Right now, the trendiest beautifying ingredient is actually thousands of years old. Behold, the power of clay.


BEAUTY SCIENTISTS have spent countless hours and millions of dollars developing products and procedures designed to keep our skin looking young and healthy. To date, we have futuristic light devices that stimulate the production of skin-plumping collagen, cutting-edge injectables that literally prop up wrinkles, and lab-synthesized skincare ingredients designed to minimize the appearance of fine lines, dark spots, and more.

So it’s amusing that in the midst of all of this high-tech innovation, an ingredient that’s been used for centuries to beautify, something so elemental that it was used to build shelter for ancient man, is suddenly stealing the spotlight: Clay. Yes, the main ingredient in those gloopy green face masks you smeared on at your teenage slumber parties has gotten a sophisticated refresh—and is now found in everything from facial cleansers to shampoos to makeup. “Clay is most known as a clarifying ingredient that helps to absorb oil on the top of the skin and clears pores,” says Mona Gohara, M.D., assistant clinical professor of dermatology at Yale University. “But some varieties can also exfoliate, rejuvenate, and even moisturize.”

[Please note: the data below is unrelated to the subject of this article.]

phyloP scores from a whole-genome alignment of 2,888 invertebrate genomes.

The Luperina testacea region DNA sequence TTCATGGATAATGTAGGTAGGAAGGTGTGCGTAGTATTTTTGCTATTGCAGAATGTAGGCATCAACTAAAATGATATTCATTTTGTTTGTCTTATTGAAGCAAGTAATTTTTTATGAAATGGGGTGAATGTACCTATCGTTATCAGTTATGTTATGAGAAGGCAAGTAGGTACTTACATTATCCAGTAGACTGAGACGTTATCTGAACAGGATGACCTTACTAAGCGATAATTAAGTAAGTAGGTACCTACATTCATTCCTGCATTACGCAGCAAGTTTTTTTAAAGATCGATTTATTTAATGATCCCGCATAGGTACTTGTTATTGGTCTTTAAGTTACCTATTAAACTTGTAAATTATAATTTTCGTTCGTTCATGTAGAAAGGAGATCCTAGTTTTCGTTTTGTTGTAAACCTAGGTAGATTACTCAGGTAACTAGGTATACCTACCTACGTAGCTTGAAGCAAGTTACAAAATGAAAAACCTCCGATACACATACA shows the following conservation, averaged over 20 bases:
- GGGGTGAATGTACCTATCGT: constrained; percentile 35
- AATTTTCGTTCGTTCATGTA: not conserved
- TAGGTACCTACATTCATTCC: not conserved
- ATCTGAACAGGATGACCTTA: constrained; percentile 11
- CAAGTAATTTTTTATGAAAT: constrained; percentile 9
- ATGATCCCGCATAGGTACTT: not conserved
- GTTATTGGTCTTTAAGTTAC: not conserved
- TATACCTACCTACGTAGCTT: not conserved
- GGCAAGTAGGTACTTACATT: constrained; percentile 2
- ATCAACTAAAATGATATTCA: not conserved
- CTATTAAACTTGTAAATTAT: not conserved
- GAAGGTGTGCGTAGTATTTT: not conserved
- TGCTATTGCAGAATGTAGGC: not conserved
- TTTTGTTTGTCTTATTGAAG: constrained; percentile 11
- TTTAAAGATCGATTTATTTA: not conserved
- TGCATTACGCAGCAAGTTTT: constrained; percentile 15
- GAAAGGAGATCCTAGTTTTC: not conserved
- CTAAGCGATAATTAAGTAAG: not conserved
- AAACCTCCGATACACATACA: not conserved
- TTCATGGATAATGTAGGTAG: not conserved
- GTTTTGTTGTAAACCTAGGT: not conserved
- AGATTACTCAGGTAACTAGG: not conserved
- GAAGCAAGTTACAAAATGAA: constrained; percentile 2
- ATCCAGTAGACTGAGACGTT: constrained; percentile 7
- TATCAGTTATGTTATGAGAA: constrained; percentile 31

Clay’s clarifying powers maybe why Cleopatra reportedly slathered it on, or why the ancient Greeks bathed in clay-infused water. Today, there are several common varieties used in topical products. “Bentonite and kaolin are the most ubiquitous,” says cosmetic chemist Ron Robinson, the founder of, a website devoted to beauty product reviews. “They are rich in minerals that nourish the skin and, as they dry and are rinsed away, the clays remove topical impurities that can cause blemishes.”

But purification is just the start. Several varieties do more than vacuum out your pores. “Rhassoul clay is a fantastic moisturizing and cleansing ingredient,” says Robinson. “It contains high levels of magnesium, which can help to repair the skin’s outer barrier to keep it plump and hydrated.” Montmorillonite, a cousin to kaolin, can temporarily tighten skin to reduce the appearance of fine lines and wrinkles. Pink clay is known as an anti-inflammatory, soothing and detoxing the most sensitive of skin.


Many brands are tapping the purifying powers of clay for other products. Regular shampoos infused with kaolin and montmorillonite absorb excess scalp oils to give fine hair a boost. There are also DIY dry shampoos with bentonite clay (see “Clay Treatments You Can Whip Up,” next page) that will buy you a few extra days in between blowouts.

Brands like GlamGlow, which have built a reputation on clay-based mask products are now expanding into cleansers, which are particularly beneficial to oily and acne-prone skin. “It’s like a one-two cleansing punch,” says Gohara. “The traditional surfactants in these formulas are still doing most of the hard work, but the addition of oil-absorbing clays give an assist for those with truly overactive sebaceous glands.”